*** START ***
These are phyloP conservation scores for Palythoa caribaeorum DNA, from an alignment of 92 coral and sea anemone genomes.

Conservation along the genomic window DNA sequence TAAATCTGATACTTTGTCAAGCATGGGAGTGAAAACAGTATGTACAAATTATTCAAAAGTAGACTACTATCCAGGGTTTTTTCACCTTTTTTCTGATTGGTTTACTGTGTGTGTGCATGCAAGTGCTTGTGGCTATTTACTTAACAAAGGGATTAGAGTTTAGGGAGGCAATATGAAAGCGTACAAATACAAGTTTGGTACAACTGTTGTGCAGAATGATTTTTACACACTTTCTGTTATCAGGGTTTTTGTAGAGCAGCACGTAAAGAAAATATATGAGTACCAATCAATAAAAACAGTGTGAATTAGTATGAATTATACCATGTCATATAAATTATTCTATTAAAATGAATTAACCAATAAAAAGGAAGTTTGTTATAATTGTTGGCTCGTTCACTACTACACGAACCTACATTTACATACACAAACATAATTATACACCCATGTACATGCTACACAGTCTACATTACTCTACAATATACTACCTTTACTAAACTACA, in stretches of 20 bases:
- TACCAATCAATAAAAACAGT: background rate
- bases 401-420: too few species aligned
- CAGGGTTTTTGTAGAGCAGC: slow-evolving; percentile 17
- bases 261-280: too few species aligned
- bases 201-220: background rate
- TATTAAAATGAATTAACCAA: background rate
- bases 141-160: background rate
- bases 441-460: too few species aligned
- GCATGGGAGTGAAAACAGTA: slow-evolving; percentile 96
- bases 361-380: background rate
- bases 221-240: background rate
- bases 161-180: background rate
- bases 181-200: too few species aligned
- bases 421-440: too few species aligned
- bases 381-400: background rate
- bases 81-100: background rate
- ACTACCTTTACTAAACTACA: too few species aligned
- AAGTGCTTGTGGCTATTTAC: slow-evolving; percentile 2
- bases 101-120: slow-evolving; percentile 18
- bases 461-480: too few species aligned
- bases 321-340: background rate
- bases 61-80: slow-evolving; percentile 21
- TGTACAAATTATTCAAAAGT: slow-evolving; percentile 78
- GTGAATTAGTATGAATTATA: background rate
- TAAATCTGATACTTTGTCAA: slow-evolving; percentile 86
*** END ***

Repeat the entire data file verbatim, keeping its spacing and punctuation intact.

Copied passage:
These are phyloP conservation scores for Palythoa caribaeorum DNA, from an alignment of 92 coral and sea anemone genomes.

Conservation along the genomic window DNA sequence TAAATCTGATACTTTGTCAAGCATGGGAGTGAAAACAGTATGTACAAATTATTCAAAAGTAGACTACTATCCAGGGTTTTTTCACCTTTTTTCTGATTGGTTTACTGTGTGTGTGCATGCAAGTGCTTGTGGCTATTTACTTAACAAAGGGATTAGAGTTTAGGGAGGCAATATGAAAGCGTACAAATACAAGTTTGGTACAACTGTTGTGCAGAATGATTTTTACACACTTTCTGTTATCAGGGTTTTTGTAGAGCAGCACGTAAAGAAAATATATGAGTACCAATCAATAAAAACAGTGTGAATTAGTATGAATTATACCATGTCATATAAATTATTCTATTAAAATGAATTAACCAATAAAAAGGAAGTTTGTTATAATTGTTGGCTCGTTCACTACTACACGAACCTACATTTACATACACAAACATAATTATACACCCATGTACATGCTACACAGTCTACATTACTCTACAATATACTACCTTTACTAAACTACA, in stretches of 20 bases:
- TACCAATCAATAAAAACAGT: background rate
- bases 401-420: too few species aligned
- CAGGGTTTTTGTAGAGCAGC: slow-evolving; percentile 17
- bases 261-280: too few species aligned
- bases 201-220: background rate
- TATTAAAATGAATTAACCAA: background rate
- bases 141-160: background rate
- bases 441-460: too few species aligned
- GCATGGGAGTGAAAACAGTA: slow-evolving; percentile 96
- bases 361-380: background rate
- bases 221-240: background rate
- bases 161-180: background rate
- bases 181-200: too few species aligned
- bases 421-440: too few species aligned
- bases 381-400: background rate
- bases 81-100: background rate
- ACTACCTTTACTAAACTACA: too few species aligned
- AAGTGCTTGTGGCTATTTAC: slow-evolving; percentile 2
- bases 101-120: slow-evolving; percentile 18
- bases 461-480: too few species aligned
- bases 321-340: background rate
- bases 61-80: slow-evolving; percentile 21
- TGTACAAATTATTCAAAAGT: slow-evolving; percentile 78
- GTGAATTAGTATGAATTATA: background rate
- TAAATCTGATACTTTGTCAA: slow-evolving; percentile 86